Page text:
Thoughts on various subjects
Is the speed of gravitons higher than the speed of photons? I believe so.
Let's take black holes. A black hole has a so called (photonic) horizon beyond which photons can't go.
Since black holes have a photonic horizon, we can also say they have a gravitational horizon, beyond which gravitons can't go. If the gravitational horizon is smaller than the photonic horizon, there can be no photonic horizon because the photons would escape the gravitational attraction. Therefore, for a black hole to exist, its gravitational horizon must be bigger than its photonic horizon.
Two parameters influence the size of the horizon: mass and speed (of gravitons or photons). Assuming that the speed of graviton is equal with the speed of photons, we see that if the mass of gravitons is smaller than the mass of photons, gravitons would go farther away from the black hole than photons would go.
There are certain experiments with gravitons which suggest that the movement mass of gravitons is higher than the movement mass of visible photons. As such, the gravitational horizon would be smaller than the photonic horizon and black holes could not exist.
But if the speed of gravitons would be bigger than the speed of photons, the gravitational horizon would be bigger than the photonic horizon.
This makes us see that there can exist gravitational holes, objects which are so heavy that even gravitons can't go beyond the gravitational horizon of the gravitational holes.
If they existed, they would be here.
Why assume they are still alive to be here? Why assume their presence could be detected by humans? In what form would they be here?
Intelligent beings with technologies advanced millions of years beyond our own, who spread to the far ends of the galaxy, should not be difficult to detect.
If these civilizations are so advanced that they spread throughout the Universe, why should we assume they use the technology we use (like electromagnetic energy)? Surely they have already harnessed the power of tachyons. So, if they don't use our technology, why assume we can detect them?
We already possess the means to detect even primitive technological civilizations like our own at a distance of hundreds of light years.
Can we really? Our own electromagnetic emissions are week because we don't try to communicate with extraterrestrial civilizations. As for those emissions we do emit in an attempt to communicate with extraterrestrial civilizations, we started them a few decades back and on a limited scale. The interception of such signals are just as limited.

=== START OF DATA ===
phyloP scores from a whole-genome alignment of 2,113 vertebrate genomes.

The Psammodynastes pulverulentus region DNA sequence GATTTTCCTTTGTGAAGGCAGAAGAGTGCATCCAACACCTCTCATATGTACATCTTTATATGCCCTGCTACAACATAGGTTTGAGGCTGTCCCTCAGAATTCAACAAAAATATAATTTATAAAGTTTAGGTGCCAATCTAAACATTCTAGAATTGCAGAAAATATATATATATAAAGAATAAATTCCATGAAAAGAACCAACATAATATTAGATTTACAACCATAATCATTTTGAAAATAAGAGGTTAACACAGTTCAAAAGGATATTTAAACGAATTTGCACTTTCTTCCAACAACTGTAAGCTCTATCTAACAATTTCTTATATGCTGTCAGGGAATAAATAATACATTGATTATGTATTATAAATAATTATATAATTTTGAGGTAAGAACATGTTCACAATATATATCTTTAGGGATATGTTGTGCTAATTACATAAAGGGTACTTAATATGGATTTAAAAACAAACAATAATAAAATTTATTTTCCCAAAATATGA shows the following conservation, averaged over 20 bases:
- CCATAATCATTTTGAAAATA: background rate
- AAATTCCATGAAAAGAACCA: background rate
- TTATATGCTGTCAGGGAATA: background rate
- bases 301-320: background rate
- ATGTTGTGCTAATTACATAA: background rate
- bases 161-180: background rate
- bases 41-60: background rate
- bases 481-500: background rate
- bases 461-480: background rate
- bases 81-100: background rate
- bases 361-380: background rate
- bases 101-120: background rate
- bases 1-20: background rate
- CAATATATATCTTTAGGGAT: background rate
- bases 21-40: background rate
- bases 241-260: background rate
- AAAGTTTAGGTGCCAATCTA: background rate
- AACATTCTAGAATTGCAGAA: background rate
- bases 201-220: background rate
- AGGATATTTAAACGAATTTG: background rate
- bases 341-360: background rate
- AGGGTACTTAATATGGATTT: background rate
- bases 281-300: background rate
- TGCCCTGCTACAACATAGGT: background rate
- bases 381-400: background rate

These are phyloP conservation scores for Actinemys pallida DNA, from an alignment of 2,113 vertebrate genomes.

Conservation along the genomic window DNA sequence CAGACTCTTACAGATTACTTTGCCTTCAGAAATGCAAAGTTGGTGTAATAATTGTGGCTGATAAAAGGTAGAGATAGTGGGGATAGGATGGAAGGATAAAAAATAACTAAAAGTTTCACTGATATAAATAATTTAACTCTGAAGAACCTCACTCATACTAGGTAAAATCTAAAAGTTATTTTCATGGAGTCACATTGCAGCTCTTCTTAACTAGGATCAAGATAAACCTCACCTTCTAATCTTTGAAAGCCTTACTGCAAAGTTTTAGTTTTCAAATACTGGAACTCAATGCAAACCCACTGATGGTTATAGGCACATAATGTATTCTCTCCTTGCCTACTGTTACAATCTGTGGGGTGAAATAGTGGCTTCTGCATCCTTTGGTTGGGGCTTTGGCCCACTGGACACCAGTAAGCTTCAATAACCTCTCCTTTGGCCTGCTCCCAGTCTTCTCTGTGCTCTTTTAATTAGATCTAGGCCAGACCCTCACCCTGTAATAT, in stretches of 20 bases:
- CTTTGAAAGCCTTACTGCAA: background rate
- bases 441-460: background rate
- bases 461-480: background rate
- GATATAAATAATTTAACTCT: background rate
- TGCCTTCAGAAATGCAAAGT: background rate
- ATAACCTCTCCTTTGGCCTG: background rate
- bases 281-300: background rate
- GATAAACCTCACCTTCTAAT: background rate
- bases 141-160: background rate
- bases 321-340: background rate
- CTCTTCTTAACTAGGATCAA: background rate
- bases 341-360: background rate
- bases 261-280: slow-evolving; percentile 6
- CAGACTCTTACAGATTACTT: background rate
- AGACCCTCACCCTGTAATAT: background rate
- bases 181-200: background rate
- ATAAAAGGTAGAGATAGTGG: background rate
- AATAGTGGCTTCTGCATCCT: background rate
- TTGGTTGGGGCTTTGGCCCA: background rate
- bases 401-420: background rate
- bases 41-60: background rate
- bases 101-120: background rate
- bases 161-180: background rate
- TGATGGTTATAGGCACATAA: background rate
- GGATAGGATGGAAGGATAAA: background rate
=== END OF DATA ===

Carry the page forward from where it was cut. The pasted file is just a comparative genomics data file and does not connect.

The development level of a civilization has two barriers: deep-space travel with sub-light speed, and deep-space travel with super-light speed. Let's say that civilizations in the first case belong to class 2, and that civilizations in the second case belong to class 3; class 1 is for civilizations which are not yet capable or deep-space travel.
In the first case, even if a civilization does make sub-light speed travel, it would be confronted with the following problems: the ship would have to send information back to the origin, the origin would have to intercept electromagnetic waves of extremely low energy, and the ship would have to withstand many years of interstellar travel. Therefore, the probability to detect extraterrestrial life with this method is extremely low, virtually zero.
The second case means that the civilization which travels in deep-space has reached a certain technological level (one method to travel is explained in The Universe section). However, this level can't be achieved with simple technological advances, but also requires mental development, or else the civilization would self-destruct with its own (destructive) technology.
If intelligent life is common then why, over the billions of years that preceded our appearance, has no species already filled the galaxy?
The meaning of life may be to reproduce and expand, but what is the meaning of life capable of deep-space travel with super-light speed?
Having reached a higher mental level than the human civilization has, a civilization would see no more reason to expand, at least not in areas where other civilizations exist. Thinking that mentally evolved civilizations would destroy other civilizations in order to expand their presence is a mere nightmare of the human mind.